Repeated steroid treatments

Going for the steroids

Five hours later, I stumbled out of bed toward the kitchen, gasping when I saw the clock face on my stove read 12:07.  I had slept until noon!  The only trouble with sleeping in was that I was supposed to have been to work by mid morning, earlier than it was by then.  I stood there for a moment, and was in a deep state of mental cloud with whopping all over lupus symptoms. I was I the middle of a major post-holiday flare of my CNS lupus.  A not so welcome birthday lupus adventure!

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Downed meds with more coffee

I went straight for my morning meds and some extra prednisone, downing them with a cup of fresh brewed coffee from my new Keurig coffee maker.  While it might seem like I should have been fully rested after fourteen hours of sleep, I was everything but refreshed.  I felt completely exhausted!

Back to my data confused

a quick email to my boss

I sat down at my desk and wrote a quick email to my boss explaining the all too clear truth, and set out to quickly recover the rest of my birthday and work day.

Within just over an hour, I arrived at my office but was still stumbling mentally through my responsibilities.  I had brought goodies with me to share with the skeletal group who staffed our office in the days between Christmas and New Years, and they helped me indulge in my favorite triple berry birthday pie and a plate of Christmas sugar cookies.

Except for the three high points: my husband’s good morning kiss, co-worker birthday greetings and berry pie, it proved to be one of my toughest half work days in recent history due to the extreme activity of my lupus, attacking brain, joints, and just about every other part of me.  My evening however ended on a high note, as I arrived home to a message that the kids were bringing home dinner.  We shared a quiet birthday take-out dinner from a local pizzeria with my husband, daughter and son-in-law.

Celebrating Lupus Awareness Month, May 2012

Taking care of lupus flare

Each morning since, my lupus symptoms have been a little lessened, and each day I have dropped the prednisone dose by a couple of milligrams.  It will take a couple of weeks to get back to my normal five milligrams per day maintenance dose.  Although I have ambivalent love/hate for the steroids, there is no choice but to take them when my lupus flares that severely and suddenly.  The only real option is to burst with prednisone to take care of that kind post-holiday lupus flare.

Unfortunately, the extra sleep had not been enough to prevent it, but a timely burst of steroids can shut it down.  I am grateful my doctor prescribes extra prednisone for me to have on hand for quickly controlling flares just like this.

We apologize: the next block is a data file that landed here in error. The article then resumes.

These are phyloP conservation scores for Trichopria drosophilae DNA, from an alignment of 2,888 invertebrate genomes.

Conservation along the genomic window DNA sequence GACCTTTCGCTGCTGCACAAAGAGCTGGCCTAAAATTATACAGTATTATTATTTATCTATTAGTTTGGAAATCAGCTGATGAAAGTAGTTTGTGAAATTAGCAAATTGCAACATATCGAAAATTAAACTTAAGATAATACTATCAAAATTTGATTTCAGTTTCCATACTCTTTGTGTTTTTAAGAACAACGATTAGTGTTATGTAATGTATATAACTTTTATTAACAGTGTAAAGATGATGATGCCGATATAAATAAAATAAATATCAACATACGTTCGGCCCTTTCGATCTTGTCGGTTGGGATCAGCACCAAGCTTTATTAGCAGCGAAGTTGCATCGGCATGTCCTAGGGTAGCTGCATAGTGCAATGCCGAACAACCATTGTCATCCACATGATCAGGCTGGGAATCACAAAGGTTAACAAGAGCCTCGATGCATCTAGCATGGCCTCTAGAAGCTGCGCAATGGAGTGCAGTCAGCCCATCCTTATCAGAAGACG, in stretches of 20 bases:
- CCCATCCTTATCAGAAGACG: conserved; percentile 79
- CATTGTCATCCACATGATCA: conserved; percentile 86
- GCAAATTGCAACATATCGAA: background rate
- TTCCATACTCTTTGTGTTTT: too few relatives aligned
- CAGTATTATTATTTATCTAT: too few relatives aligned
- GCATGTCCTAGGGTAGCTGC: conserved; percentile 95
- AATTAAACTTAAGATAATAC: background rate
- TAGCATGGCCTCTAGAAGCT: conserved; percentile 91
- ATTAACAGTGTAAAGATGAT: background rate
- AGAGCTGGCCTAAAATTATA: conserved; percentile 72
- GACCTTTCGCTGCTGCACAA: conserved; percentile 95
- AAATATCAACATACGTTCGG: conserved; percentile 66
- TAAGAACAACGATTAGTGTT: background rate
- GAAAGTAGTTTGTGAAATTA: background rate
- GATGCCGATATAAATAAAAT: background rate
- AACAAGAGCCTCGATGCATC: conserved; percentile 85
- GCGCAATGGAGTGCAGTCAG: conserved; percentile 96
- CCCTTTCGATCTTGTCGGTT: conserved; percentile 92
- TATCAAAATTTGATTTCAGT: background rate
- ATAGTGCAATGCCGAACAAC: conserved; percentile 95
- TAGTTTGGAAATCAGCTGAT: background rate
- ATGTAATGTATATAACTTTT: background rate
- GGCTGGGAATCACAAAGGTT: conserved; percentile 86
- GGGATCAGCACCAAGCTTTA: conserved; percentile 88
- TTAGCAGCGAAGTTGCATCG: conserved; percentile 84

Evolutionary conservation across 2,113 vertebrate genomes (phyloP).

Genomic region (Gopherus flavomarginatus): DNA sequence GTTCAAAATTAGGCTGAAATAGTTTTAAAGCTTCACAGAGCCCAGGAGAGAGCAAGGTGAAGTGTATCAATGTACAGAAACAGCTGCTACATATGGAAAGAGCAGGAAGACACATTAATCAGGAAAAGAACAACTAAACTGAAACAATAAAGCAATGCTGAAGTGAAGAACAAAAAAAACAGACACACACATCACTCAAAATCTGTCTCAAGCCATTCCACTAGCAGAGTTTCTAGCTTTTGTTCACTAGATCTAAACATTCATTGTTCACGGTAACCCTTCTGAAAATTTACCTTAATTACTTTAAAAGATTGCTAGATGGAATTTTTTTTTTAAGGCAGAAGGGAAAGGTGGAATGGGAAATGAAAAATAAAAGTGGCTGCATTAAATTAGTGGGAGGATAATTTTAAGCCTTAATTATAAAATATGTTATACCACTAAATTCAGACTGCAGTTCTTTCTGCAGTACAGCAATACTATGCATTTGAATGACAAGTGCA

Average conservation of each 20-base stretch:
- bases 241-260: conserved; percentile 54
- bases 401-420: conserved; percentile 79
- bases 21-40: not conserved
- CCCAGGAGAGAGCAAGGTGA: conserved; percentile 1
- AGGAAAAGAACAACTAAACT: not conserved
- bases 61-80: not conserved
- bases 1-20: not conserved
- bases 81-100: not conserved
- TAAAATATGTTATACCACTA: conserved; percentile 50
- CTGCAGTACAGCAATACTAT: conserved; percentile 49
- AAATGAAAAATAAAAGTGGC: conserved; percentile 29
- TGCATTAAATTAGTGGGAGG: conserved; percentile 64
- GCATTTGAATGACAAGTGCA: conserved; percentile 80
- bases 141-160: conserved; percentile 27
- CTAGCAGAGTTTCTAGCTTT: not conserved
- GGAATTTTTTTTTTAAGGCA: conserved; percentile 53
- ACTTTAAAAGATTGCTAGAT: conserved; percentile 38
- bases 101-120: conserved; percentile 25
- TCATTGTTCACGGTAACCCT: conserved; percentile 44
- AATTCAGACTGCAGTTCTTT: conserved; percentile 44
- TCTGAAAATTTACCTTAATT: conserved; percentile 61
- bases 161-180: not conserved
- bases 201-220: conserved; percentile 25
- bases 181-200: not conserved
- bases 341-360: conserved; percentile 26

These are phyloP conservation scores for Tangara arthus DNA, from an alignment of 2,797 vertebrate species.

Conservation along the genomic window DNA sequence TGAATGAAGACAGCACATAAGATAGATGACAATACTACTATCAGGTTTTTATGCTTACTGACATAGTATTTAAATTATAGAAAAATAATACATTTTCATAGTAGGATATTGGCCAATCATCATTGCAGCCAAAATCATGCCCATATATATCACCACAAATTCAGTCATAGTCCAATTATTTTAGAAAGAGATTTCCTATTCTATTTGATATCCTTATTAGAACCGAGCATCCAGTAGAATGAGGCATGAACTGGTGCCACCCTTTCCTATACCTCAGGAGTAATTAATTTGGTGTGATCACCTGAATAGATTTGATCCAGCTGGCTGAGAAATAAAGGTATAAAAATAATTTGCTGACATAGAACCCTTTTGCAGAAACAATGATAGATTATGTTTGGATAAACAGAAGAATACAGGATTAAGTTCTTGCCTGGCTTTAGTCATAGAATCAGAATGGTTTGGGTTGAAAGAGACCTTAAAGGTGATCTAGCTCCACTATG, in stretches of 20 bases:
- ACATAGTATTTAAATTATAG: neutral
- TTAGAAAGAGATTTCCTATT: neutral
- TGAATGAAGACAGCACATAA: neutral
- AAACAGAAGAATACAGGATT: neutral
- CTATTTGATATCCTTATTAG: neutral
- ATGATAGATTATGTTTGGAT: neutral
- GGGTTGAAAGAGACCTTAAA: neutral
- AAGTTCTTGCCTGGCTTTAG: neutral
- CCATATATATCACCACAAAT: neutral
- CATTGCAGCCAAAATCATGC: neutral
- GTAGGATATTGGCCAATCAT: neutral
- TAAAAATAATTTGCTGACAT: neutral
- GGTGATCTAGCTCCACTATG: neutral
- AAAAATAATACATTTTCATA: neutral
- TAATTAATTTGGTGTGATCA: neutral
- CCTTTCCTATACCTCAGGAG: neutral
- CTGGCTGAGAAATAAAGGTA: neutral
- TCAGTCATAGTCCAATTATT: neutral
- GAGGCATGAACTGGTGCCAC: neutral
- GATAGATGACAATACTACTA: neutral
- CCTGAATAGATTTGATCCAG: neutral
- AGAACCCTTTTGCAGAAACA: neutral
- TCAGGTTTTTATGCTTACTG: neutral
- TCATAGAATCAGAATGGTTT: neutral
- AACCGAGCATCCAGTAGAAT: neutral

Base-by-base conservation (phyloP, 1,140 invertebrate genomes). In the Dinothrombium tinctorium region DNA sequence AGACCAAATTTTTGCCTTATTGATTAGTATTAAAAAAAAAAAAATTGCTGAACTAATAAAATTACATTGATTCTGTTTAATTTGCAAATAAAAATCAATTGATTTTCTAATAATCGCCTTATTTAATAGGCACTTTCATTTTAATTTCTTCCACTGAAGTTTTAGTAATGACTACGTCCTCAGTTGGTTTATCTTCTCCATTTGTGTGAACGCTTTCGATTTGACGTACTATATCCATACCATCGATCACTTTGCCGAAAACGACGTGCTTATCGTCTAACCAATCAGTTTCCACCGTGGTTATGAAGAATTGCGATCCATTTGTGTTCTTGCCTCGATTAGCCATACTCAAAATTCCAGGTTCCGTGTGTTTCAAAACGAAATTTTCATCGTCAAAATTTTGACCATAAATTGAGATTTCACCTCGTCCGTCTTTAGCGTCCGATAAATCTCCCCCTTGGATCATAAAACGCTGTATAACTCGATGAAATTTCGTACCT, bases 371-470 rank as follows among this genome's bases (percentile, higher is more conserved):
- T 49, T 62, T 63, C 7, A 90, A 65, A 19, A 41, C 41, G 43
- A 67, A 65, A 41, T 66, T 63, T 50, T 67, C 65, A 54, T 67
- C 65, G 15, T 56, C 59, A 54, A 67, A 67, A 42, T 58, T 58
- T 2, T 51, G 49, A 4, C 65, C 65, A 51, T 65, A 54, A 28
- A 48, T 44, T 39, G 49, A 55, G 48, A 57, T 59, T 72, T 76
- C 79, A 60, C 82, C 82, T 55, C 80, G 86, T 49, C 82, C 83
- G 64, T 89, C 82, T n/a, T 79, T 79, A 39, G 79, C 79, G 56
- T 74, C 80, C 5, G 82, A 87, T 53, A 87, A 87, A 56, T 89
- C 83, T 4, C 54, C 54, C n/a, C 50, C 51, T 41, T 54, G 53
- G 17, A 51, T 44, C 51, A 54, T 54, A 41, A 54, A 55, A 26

Lupus patients and the things we forget

Forget-me-not my stuff!

As a lupus patient, it was  relief to finally have a reason for my flawed short-term memory.  There is a great blog all about forgetting things, that casts a humorous glance at the challenges of remembering simple things on Post-it-Note posts at http://thingsweforget.blogspot.com/.  Today’s health writer’s challenge suggests making a post-it-note of my own, to remind me of the stuff I need to remember every morning before I head out the door to go to work.

I would have to stick this note on the corner of the kitchen counter closest to the side kitchen door.  So many times, I have sat down in my car and started it up, just to turn it off again to go back in to get one (or more) of the things I forgot.  More times than I want to admit I have even gone back  and forth between the house and car four or five times.  On  those days I was really glad everyone else was already gone, so no one else could watch my exasperating ping-pong trips in and out of the house!

What was the most embarrassing, un-fixable thing that I had to put up with for the whole day because I forgot it?  It was my laptop computer!  Most Fridays, I telecommute from home, and take my laptop out of its docking station at work and bring it home with me for the weekend.  I was embarrassing (yes, it has happened more than once) to I realize that my docking station was empty, and my laptop was at home on the desk in my office.  No laptop, no work!  Try explaining that one to your boss… ouch!

So, here’s my Post-it-Note to myself …
What would be on yours?